Make it easy

  • To start a new habit, tie it to something you already do. For example, while you are waiting for the kettle to boil, do 20 press ups.
  • Have the barrier to entry so low it's impossible not to do it. Just 1 minute of yoga is infinitely more than nothing.

Make it personal

Every action you take is a vote for the type of person you wish to become. — James Clear
  • Habits affirm and then reaffirm that you are the sort of person that does 50 press ups a day (say; choose your own habit).
  • Your habits are what you do. And what you do is who you are. In this way your character is a direct result of your habits.

Make is measurable

  • Track or measure the habit for consistency. In this regard it’s not about the quality but just that you did it. For example, if your habit is going running, then it’s a tick whether you run for 5 minutes or 55 minutes.
  • Where you do want to measure the quality though is in the metrics that are the end result of the habit. That could be resting heart rate (a great measure of fitness), waist size, mood, that sort of thing.

Make it forever

  • A habit isn’t a quick hack, it’s something you adopt forever. Use this to set the effort level so that’s it’s achievable on your worst day.
  • Imagine your trajectory and future if you keep this habit. If your habit is 50 press ups a day just think what that’ll mean as a 50, 60 or 70 year old.

Make it bold

  • Not all habits are equal - brushing your teeth is hardly going to change your life. So pick something that will move the needle.

Make it balanced

  • Choose your habits to cover all of the ‘accounts’ of your life - spiritual, mental, physical, parental, social, marital,  vocational, recreational, financial.

Tools

I use a simple spreadsheet for tracking habits (screenshot in the section below) plus logseq for journalling. That's it.

🙋‍♂️ My current morning and evening routines

The beauty of habits is that they can, and should, evolve. I always start small and scale from there.

I started with simply a daily reading habit - reading those self-help books, those stoicism books, downloading the wisdom of others into my self. I then organically scaled, with a bunch of trial and error, to where I have settled now. So whilst the routine checklist below might seem extensive, it’s slowly and organically grown to where it is now.

Morning routine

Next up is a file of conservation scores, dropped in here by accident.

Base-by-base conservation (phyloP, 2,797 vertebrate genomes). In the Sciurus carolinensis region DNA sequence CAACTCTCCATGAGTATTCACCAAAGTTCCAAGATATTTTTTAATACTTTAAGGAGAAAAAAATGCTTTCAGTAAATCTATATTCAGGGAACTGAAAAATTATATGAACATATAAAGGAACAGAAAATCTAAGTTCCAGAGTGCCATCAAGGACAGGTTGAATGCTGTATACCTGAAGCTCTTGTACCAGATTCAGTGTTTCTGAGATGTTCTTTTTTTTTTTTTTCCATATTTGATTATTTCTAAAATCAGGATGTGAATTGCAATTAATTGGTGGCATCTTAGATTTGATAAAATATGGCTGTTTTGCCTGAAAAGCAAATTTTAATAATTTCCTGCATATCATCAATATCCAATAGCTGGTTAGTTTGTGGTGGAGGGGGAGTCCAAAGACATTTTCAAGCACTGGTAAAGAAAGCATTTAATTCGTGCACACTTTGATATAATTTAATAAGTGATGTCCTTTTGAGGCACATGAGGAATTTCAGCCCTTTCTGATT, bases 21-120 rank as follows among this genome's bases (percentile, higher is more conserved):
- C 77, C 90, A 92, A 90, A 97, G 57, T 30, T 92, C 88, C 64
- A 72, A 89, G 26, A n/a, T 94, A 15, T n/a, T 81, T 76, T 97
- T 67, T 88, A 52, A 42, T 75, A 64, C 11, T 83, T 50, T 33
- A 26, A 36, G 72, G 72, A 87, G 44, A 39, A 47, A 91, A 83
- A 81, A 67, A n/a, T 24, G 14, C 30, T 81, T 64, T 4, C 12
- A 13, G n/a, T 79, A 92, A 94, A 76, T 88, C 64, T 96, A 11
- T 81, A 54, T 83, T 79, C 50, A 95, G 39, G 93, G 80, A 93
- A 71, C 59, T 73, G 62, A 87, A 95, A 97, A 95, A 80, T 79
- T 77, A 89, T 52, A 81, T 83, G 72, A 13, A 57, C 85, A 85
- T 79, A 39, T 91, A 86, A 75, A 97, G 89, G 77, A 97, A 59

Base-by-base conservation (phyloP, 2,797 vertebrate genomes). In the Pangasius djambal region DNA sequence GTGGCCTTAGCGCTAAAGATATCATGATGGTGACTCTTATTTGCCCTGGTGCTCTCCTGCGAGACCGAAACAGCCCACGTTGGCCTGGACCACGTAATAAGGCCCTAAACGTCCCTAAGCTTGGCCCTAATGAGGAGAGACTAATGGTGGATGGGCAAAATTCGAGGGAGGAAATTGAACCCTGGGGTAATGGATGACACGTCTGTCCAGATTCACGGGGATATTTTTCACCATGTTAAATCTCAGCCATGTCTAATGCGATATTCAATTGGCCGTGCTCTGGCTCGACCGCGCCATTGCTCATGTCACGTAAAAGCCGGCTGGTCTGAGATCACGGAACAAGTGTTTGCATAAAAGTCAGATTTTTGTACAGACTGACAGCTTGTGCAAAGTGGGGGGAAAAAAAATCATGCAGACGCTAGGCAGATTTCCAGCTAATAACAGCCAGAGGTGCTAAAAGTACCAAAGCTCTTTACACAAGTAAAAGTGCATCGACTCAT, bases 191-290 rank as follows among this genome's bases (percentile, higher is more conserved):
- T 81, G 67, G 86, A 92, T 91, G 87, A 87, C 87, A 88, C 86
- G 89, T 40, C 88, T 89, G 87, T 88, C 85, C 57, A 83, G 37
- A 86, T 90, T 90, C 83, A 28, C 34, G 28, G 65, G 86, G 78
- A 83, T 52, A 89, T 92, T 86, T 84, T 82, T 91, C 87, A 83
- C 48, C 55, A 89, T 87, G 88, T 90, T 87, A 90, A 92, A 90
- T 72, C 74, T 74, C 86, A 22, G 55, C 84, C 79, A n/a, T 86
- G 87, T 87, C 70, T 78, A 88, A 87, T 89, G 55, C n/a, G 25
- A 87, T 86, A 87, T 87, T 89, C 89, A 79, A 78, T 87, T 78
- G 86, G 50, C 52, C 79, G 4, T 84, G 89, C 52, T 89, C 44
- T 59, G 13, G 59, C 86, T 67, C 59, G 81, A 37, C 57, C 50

My morning routine is my favourite time. I wake up an hour before the kids, setting my alarm every day of the week, even weekends. In around 30 minutes I go through the checklist and I’m then ready to seize the day.

Morning Checklist:

  • [ ] Gratitude - I write down 3 things I'm grateful for
  • [ ] Reading - 5 or 10 minutes from a book on Stoicism or Personal Development
  • [ ] Writing - 5 minutes writing this blog, the book I'm working on, or any other writing
  • [ ] HRV (heart rate variability) measurement (a great measure for stress) - I use the Elite HRV app
  • [ ] Meditation - 10 minutes unguided meditation  - I use the Insight Timer app, and a meditation cushion
  • [ ] Hydration - I drink a pint of water
  • [ ] Foam Rolling - I use a cork massage ball to roll under my feet or anywhere else I'm sore

Evening routine

There is less in this list, mainly because it can be variable how much time or energy I have at the end of the day. The reflection / journalling is non-negotiable though - I always make five minutes just to note how I feel and key points from the day.

Evening Checklist

  • [ ] Metrics spreadsheet - I fill in my tracker / metrics spreadsheet (which I use for my weekly and monthly reviews)
  • [ ] Reflection on the day - journalling
  • [ ] Writing - a bit more writing for my blog or book
  • [ ] Cold shower - I usually have a cold shower after a hot bath - the contrast is divine
  • [ ] Press ups - have I at least done a few sets of press ups today, as a bare minimum
  • [ ] Music - have I spent a few minutes at the piano or on the guitar today?
  • [ ] Duolingo - have I done at least one lesson from the language-learning app Duolingo

Yearly review

I’ve been doing some variation of this for a while now, and whilst I’ve sometimes either fallen off the bandwagon or just didn’t bother recording it, I can see real evidence of putting in the reps.

The screenshot below shows my habit tracking spreadsheet, aggregated by week going back over a year. So a weekly score of ‘7’ means I completed the habit every day that week.

Having this is great for doing weekly, monthly and yearly reviews since the trending can really show what area perhaps needs a refocus.

The last 50+ weeks on my habits, aggregated by week

💍 Cool finds

A quick list of things I've read or found this week that I want to share.

  • logseq - a fantastic text-based note taking app and the one I use for all my journalling and notes and writing.

It’s a pleasure writing to you. Have a great week. 😊
Nick


About the Saturday Blueprint

The Saturday Blueprint is a weekly newsletter every Saturday on health, vitality and philosophy by Nick Stevens.